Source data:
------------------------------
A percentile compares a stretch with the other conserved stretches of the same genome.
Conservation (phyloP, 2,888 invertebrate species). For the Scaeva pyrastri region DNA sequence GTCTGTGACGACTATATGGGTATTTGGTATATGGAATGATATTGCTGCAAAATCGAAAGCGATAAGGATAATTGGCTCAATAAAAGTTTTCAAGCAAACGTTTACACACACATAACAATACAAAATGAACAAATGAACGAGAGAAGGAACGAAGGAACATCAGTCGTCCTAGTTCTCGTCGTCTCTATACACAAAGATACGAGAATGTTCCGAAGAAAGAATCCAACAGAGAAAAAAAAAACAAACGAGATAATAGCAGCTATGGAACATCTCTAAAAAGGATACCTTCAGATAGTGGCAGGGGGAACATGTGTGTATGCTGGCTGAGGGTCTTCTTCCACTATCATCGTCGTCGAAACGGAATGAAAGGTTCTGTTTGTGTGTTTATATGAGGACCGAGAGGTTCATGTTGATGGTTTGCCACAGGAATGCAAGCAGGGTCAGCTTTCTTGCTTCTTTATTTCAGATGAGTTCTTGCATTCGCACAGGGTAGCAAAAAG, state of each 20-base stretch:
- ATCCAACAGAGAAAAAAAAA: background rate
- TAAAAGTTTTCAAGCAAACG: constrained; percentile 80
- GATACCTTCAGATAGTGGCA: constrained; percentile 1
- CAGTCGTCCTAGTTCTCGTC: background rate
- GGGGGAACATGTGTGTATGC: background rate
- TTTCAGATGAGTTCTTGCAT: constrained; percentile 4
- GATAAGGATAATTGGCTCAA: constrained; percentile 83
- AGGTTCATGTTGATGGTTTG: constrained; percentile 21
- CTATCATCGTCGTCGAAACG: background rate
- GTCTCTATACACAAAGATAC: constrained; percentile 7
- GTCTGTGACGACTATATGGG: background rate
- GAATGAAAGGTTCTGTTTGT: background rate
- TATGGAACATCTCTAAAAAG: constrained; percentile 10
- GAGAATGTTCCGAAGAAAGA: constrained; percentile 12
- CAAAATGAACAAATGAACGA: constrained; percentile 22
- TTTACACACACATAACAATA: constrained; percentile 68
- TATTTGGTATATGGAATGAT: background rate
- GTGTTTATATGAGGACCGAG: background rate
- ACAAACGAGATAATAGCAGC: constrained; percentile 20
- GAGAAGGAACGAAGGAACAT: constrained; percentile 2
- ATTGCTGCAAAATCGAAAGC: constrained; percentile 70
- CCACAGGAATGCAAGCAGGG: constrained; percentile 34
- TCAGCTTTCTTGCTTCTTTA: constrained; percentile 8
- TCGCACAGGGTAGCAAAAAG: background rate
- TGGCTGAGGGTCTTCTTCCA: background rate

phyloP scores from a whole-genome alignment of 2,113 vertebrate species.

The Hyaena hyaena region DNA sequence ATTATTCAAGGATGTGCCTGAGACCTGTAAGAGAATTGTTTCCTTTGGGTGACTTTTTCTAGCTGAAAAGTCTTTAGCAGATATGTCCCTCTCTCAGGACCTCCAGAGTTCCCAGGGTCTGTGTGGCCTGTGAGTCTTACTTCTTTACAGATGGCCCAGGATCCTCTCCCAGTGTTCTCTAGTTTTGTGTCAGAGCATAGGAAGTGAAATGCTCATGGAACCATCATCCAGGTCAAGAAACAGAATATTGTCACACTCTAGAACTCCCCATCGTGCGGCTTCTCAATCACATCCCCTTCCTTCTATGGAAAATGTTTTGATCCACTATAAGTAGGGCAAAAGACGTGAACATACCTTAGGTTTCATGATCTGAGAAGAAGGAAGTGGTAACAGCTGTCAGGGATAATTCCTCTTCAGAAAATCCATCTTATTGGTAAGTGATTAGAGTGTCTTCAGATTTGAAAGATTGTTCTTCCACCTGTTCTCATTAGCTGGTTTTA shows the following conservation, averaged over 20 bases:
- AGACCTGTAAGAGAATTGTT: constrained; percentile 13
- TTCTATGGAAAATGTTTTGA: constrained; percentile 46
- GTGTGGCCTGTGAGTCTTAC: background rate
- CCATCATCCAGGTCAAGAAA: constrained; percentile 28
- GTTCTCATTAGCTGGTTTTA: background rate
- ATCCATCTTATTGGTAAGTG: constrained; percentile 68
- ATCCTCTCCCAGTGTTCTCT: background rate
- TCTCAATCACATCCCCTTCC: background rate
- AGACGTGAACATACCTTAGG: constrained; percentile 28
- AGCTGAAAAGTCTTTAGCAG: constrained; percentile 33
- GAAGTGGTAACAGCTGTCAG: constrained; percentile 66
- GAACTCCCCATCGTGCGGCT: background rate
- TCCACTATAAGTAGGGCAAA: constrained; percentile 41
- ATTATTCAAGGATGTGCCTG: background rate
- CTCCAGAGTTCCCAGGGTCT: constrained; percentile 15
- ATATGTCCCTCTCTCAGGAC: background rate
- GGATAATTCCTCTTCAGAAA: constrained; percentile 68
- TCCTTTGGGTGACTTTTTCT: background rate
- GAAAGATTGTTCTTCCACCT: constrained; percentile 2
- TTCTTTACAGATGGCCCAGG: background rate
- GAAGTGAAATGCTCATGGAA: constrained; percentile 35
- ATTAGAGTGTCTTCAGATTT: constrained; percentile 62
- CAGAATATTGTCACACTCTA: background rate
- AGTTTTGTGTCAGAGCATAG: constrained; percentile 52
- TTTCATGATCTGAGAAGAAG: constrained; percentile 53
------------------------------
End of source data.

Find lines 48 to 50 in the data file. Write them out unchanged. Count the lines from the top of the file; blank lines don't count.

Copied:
- GAAAGATTGTTCTTCCACCT: constrained; percentile 2
- TTCTTTACAGATGGCCCAGG: background rate
- GAAGTGAAATGCTCATGGAA: constrained; percentile 35